Thursday, 31 March 2011


“The greatest gift of the garden is the restoration of the five senses.” - Hanna Rion Ver Beck

I got home a little earlier than usual this evening and made the most of the fine, mild autumn evening and went out into the garden. The sun was setting, the evening air crisp and cool and the garden starting to become filled with violet shadows as it surrendered to the reign of approaching night. The sun turned the treetops a golden orange and the white flowers of the cosmos only shone out like beacons, but as the eye examined them the white was an illusion, their petals more a steely-greyish, light blue, their normally chrome yellow centres a drab beige. The red flowers of the azaleas and the roses were a crimson brown and the bright orange of the marigolds had turned a dull terracotta.

The crepuscular mood suited me well and I lingered in the advancing dusk, smelling the sweet fragrance of the late flowering jasmine, the bracing pungency of rue, the freshness of mint and pennyroyal, the flowery softness of rose geranium. I examined the reddish lantern-like physalis, the burgeoning seedpods of dying summer annuals and the yellowing leaves of the tomato plants, still holding on tenaciously to their ripening fruit. The foliage of the orange tree was a dark, vivid green and the small green unripe oranges full of life, promising bursts of juicy sunshine in the depths of winter ahead.

We rush around and keep ourselves forever busy, not really taking in much of what surrounds us. A veiny fern leaf hides so much beauty, a sun-warmed rock possesses a wealth of tactile pleasures, a sprig of rosemary conceals a thousand memories of the spicy aromas of Arabia. A ripe apple bursts in our mouth and releases sweetness and honeyed favoursome juices and remembrances of spring blossoms. The two-note chirping of a bird echoing in the evening light as the leaves rustle in the rising breeze, with the distant chiming of a wind-harp become a sweet symphony. Such simple things can give so many and such great pleasures, if only we sit, relax and take it all in…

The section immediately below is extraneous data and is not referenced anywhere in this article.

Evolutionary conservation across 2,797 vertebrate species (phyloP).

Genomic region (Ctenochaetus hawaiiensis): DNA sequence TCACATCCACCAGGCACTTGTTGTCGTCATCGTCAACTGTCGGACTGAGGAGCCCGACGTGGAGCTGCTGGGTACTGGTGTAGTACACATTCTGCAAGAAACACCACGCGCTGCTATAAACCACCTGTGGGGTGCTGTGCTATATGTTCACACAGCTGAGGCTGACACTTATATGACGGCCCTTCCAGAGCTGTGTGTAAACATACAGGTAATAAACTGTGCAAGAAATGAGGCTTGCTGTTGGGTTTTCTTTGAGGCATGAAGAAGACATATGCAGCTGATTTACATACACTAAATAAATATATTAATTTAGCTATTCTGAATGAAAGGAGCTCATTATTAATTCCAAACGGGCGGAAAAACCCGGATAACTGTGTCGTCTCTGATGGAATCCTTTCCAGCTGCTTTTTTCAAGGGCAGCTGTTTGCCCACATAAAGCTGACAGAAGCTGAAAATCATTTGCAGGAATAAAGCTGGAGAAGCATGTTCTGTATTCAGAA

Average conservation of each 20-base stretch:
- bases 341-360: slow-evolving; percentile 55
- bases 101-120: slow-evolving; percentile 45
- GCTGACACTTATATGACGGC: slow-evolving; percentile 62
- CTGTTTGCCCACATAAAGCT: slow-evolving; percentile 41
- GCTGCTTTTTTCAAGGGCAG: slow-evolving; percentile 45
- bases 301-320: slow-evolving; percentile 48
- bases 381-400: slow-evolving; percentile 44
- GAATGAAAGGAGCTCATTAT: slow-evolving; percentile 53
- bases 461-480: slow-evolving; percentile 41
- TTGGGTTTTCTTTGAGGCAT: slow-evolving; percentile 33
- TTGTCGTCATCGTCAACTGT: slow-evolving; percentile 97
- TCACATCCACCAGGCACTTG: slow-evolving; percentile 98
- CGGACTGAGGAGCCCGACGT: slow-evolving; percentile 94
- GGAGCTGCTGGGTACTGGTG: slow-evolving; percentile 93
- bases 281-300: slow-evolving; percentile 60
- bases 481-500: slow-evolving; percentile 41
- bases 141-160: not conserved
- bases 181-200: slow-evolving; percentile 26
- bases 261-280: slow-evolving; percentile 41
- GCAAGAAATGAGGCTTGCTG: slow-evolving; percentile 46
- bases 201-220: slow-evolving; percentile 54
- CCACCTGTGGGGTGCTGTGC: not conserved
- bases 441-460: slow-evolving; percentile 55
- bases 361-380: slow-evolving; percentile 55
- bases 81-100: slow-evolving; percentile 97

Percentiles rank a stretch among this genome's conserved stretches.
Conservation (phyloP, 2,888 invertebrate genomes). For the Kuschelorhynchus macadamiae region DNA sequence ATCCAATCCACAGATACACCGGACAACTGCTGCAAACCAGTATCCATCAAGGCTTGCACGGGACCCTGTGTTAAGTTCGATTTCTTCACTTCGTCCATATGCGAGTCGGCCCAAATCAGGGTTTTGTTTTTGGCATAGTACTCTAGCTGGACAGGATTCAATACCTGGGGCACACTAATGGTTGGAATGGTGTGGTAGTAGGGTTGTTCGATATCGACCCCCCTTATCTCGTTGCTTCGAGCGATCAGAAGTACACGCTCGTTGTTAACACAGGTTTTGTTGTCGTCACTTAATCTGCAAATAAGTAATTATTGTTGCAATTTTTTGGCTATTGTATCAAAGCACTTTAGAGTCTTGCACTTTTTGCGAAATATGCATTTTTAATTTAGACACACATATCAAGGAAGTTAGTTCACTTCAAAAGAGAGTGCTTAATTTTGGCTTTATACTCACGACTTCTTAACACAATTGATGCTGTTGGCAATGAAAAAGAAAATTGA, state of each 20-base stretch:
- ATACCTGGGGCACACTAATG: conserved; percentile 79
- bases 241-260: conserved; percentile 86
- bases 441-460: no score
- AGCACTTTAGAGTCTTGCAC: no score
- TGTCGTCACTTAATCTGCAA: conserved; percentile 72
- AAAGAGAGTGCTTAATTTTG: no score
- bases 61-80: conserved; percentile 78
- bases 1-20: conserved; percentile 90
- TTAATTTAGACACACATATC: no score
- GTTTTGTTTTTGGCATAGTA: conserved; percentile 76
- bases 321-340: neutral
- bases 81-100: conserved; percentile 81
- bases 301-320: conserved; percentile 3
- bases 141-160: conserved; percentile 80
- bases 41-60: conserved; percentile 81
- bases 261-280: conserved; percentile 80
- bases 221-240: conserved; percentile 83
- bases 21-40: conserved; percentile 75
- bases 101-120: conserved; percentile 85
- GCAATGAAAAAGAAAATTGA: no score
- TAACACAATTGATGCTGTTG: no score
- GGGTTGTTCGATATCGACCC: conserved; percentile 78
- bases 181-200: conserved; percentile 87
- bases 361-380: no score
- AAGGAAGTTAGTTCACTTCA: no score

The back garden this evening became a serene place, a quiet refuge, a cloister, an isolated hermitage. I secluded myself there and removed all thoughts from the rush of the day, the petty squabbles, the deceit and the treachery, the mad noise of traffic and the loud hubbub of crowds. The silent statues looked on complicitly and their smiles frozen in stone seemed to signal approbation of my little respite. I shut my mind to the harshness of environmental disasters, the agony of wretches battling for survival, the torment of populaces embroiled in wars and battles. I meditated on my good fortune and thanked with all my being the happy accident of my existence that was generous enough to allow me to enjoy this quiet time in the peace of an autumn garden.

It was in the mauve depths of late twilight that I made my way back into the warmly lit house, as the wind began to blow and its bite could be felt through my clothes. I had entered a temple and had prayed, I had mediated and had rejoiced. My senses had been refreshed and my mind lightened. Now it was time for me to return to the everyday routine and anticipate tomorrow as yet another day full of the mad rush of urban living. But I was grateful and refreshed, my mind was at ease and my heart was delighted…

crepuscular |krəˈpəskyələr| adjective
Of, resembling, or relating to twilight.
Zoology (of an animal) appearing or active in twilight.
ORIGIN mid 17th century: From Latin crepusculum ‘twilight’


  1. A gracious prayer and ode to Nature.

  2. I so enjoyed this post, Nicholas. Your quiet meditations in the twilit garden affected me in a positive and calming way. Thank you for this lovely poem in prose...